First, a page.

Techno paragon, Ansome, released his British Steel EP recently to critical acclaim. The Waveform Transmitter’s Maximilian Carton goes knee-deep into some proper techno.
Unforgiving confines, industrialised sky rises & frenzied encounters all merge to form London’s gritty foundations. The concrete jungle has recently come under fire from all sides, never has techno seemed more relevant.
Kieren Whitefield, known to many as Ansome, pays homage to the London landscape with his first original EP following a year and a half hiatus. Returning to Perc’s imprint Perc Trax after his debut 10-track album Stowaway, the Cornish-born circuit-bending maverick is thrusting himself into a mechanised melting pot amongst the industry’s techno heavyweights with his new EP British Steel.
Revelling with audiences across the globe on his recent tour for some of the most prestigious brands in the game. Reaktor Events’ Unpolished, Drøne, Voltage Festivaland Tresor.Klubnacht all making a welcome appearance.
Whitefield’s success is the result of his ever evolving modular set up and fastidious approach to releases on his own imprint, South London Analogue Material (S.L.A.M.), which he runs with Catch and Ossian. S.L.A.M was conceived in reaction to time-wasting labels and is a true stamp of their own hardware-based, industrial experimentation. Releasing mainly on S.L.A.M., Bas Mooy’s ‘Mord Records’ and Perc Trax, he has released with labels such as Them, an offshoot of Troy Pierce‘s Underl_ne label, and Pls.Uk.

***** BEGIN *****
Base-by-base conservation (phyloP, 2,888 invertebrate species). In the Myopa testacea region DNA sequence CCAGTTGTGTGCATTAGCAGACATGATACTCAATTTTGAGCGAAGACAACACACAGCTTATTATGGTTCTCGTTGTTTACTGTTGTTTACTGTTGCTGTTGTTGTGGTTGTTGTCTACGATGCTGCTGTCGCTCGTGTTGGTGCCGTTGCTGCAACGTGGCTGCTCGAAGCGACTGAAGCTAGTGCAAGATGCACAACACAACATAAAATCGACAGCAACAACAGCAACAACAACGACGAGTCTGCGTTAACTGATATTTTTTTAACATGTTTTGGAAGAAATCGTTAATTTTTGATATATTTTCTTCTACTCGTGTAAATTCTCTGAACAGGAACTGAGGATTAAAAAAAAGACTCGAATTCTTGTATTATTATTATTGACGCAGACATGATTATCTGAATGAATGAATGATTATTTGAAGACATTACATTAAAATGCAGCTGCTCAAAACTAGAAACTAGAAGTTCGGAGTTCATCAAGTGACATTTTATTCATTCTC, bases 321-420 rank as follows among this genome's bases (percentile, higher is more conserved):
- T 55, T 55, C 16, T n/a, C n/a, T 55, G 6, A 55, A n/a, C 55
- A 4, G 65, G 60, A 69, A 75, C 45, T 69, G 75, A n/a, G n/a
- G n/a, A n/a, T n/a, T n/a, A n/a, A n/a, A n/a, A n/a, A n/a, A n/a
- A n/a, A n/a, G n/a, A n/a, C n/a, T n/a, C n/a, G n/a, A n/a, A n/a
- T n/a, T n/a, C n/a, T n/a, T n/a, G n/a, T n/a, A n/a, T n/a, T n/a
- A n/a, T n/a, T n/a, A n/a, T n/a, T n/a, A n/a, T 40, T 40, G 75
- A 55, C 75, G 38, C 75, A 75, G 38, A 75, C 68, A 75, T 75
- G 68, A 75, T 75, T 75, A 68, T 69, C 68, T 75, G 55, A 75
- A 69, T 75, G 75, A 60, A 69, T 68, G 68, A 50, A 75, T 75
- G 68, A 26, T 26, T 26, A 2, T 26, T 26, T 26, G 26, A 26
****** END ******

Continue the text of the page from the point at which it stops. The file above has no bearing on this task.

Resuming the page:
The A Side title track, British Steel is exactly what it says on the tin, the meticulous production leaves you hanging precariously between lower end thumps and intermittent attacks of metallic sheets. Snappy, distorted drums hold a firm UK cornerstone within a factory of malicious machines.
A2 marches into battle with hazy ambience and rhythm capable of uniting the heaviest dance floors on Earth. Marching Powder appears on Rebekah‘s debut essential mix for BBC Radio 1, the fleeting percussion combined with a solid beat work wonders.
Poison Your Body takes a more sinister edge with piledriver bass drums, intricate texture and vocals capable of scaring the unknown. Hi-hats appearing mid-way through elevate Poison Your Body to the next level. No nonsense.
The final track, Granite & Mortar, begins chaotically with harrowing vocals by Oliver Kohlenberg amongst what can only be described sonically as the aftermath of a flash bang. The track maintains its militant force with a quivering sub bass elegantly rumbling below heavy lashings of distorted drum hits. Although the elements don’t appear it on paper, it’s impossible not to groove.
British Steel was released earlier this month on vinyl 10th November & digitally, a week later on 17th November of this year.